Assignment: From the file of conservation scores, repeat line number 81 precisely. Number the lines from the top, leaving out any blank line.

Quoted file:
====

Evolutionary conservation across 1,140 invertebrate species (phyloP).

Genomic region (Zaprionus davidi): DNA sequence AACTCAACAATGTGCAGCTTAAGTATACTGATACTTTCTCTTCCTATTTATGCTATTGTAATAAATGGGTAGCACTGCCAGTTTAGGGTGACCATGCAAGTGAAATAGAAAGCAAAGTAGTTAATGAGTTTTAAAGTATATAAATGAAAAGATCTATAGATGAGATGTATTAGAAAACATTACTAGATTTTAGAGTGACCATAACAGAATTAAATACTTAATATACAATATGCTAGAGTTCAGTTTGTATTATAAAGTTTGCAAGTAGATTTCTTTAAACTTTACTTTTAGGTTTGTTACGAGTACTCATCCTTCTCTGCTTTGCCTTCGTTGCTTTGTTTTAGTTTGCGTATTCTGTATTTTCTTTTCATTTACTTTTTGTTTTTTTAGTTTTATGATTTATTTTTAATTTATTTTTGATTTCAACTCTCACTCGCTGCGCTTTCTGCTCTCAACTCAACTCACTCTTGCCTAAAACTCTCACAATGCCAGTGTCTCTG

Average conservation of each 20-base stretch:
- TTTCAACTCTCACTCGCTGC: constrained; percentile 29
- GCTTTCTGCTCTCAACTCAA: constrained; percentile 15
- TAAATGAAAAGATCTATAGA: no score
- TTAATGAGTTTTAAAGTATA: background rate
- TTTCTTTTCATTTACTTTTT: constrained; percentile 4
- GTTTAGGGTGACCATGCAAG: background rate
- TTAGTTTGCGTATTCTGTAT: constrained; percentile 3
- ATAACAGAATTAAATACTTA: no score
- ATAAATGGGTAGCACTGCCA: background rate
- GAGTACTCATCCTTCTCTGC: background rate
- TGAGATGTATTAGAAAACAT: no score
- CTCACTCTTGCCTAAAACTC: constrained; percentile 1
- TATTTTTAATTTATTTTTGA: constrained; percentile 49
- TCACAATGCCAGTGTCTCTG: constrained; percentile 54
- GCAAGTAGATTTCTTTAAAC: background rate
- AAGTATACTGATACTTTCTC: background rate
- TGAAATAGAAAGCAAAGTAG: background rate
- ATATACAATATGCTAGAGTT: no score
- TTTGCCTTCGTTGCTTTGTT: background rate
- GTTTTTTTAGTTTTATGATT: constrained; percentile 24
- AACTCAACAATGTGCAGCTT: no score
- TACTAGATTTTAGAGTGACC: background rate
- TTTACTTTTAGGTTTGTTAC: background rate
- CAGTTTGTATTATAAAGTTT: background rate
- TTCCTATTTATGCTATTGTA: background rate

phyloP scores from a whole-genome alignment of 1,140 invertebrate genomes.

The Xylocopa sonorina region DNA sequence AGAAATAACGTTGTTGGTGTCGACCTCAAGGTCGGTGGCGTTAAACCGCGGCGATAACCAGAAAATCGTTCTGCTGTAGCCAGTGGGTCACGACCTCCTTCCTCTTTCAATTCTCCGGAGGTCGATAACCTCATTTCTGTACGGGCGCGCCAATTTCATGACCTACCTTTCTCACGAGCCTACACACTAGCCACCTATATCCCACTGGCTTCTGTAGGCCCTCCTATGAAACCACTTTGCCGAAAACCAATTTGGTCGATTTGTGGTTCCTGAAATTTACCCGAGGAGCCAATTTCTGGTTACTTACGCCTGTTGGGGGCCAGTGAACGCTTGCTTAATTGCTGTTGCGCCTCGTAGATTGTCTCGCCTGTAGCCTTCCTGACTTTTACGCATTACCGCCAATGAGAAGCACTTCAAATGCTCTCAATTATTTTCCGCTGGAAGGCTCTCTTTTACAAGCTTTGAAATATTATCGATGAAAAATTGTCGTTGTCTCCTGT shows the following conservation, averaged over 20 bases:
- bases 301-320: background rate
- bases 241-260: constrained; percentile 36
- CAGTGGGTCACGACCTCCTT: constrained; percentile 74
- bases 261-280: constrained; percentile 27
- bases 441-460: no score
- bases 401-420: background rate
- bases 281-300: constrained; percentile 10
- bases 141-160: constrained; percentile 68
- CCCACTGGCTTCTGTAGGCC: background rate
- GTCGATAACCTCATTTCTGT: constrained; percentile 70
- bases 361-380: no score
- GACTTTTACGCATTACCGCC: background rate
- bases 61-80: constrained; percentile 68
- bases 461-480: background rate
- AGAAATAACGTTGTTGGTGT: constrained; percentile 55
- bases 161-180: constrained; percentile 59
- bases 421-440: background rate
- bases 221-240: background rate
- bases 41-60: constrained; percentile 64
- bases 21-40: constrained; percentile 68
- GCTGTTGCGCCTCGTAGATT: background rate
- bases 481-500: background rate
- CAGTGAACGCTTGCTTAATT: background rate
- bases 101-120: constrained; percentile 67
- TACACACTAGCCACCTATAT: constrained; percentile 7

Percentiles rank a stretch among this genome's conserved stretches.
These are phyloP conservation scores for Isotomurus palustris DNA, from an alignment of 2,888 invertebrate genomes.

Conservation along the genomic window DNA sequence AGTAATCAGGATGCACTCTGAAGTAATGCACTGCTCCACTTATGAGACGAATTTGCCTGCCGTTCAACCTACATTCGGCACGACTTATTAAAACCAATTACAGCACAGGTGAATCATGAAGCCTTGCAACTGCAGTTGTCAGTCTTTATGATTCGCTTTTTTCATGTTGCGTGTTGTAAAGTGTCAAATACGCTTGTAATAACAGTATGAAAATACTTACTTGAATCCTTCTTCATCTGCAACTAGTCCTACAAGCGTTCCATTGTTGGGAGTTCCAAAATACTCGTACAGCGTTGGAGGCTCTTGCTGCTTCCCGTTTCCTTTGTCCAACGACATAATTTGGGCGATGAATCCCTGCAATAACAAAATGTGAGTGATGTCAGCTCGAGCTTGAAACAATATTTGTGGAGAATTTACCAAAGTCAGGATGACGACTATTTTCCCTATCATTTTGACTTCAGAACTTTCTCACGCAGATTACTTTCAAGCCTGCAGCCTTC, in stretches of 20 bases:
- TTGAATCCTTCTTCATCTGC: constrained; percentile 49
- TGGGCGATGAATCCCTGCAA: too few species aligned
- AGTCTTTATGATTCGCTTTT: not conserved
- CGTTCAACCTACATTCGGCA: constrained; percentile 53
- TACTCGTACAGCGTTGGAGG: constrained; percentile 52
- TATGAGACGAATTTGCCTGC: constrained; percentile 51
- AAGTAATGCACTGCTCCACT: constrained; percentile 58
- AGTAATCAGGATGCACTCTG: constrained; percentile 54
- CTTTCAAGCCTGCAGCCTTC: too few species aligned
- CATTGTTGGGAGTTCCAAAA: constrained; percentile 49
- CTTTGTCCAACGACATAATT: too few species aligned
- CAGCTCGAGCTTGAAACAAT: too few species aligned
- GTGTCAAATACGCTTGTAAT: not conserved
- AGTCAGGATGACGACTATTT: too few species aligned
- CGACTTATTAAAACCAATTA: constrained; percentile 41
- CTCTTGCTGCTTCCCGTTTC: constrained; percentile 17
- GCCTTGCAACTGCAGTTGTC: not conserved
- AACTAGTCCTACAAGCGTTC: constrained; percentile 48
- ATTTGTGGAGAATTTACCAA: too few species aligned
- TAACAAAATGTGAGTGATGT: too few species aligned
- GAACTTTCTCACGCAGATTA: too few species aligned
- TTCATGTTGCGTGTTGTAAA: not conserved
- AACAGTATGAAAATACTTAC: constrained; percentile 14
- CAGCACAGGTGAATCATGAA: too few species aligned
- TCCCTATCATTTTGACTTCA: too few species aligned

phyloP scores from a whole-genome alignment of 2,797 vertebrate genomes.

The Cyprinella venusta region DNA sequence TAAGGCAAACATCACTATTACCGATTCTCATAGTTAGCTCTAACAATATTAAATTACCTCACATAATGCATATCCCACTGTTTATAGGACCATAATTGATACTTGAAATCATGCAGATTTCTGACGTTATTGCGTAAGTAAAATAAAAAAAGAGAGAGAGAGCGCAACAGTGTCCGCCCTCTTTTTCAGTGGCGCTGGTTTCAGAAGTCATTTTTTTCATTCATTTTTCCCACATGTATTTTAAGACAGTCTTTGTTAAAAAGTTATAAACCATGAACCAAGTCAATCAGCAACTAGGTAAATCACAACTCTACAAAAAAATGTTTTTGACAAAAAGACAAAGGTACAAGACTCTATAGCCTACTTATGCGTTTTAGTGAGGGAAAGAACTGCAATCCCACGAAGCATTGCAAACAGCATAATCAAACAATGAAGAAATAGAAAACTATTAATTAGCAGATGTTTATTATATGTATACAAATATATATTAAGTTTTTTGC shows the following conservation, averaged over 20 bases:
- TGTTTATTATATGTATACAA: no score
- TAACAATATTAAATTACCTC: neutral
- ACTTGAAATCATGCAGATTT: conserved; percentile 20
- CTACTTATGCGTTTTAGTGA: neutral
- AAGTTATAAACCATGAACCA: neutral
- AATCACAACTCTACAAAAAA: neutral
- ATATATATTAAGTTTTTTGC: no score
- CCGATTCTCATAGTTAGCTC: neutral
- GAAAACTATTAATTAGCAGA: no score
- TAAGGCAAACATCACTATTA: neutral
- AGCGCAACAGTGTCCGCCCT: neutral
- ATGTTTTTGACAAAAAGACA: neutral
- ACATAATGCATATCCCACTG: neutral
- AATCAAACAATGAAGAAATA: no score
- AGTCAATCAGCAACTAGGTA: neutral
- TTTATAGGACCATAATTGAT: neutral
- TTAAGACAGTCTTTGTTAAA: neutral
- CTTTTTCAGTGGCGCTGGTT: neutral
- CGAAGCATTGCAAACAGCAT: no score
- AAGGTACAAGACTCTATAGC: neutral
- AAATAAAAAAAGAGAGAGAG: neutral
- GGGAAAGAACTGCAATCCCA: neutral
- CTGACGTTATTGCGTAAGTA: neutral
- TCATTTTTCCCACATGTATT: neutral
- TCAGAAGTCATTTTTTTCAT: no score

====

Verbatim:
- AACAGTATGAAAATACTTAC: constrained; percentile 14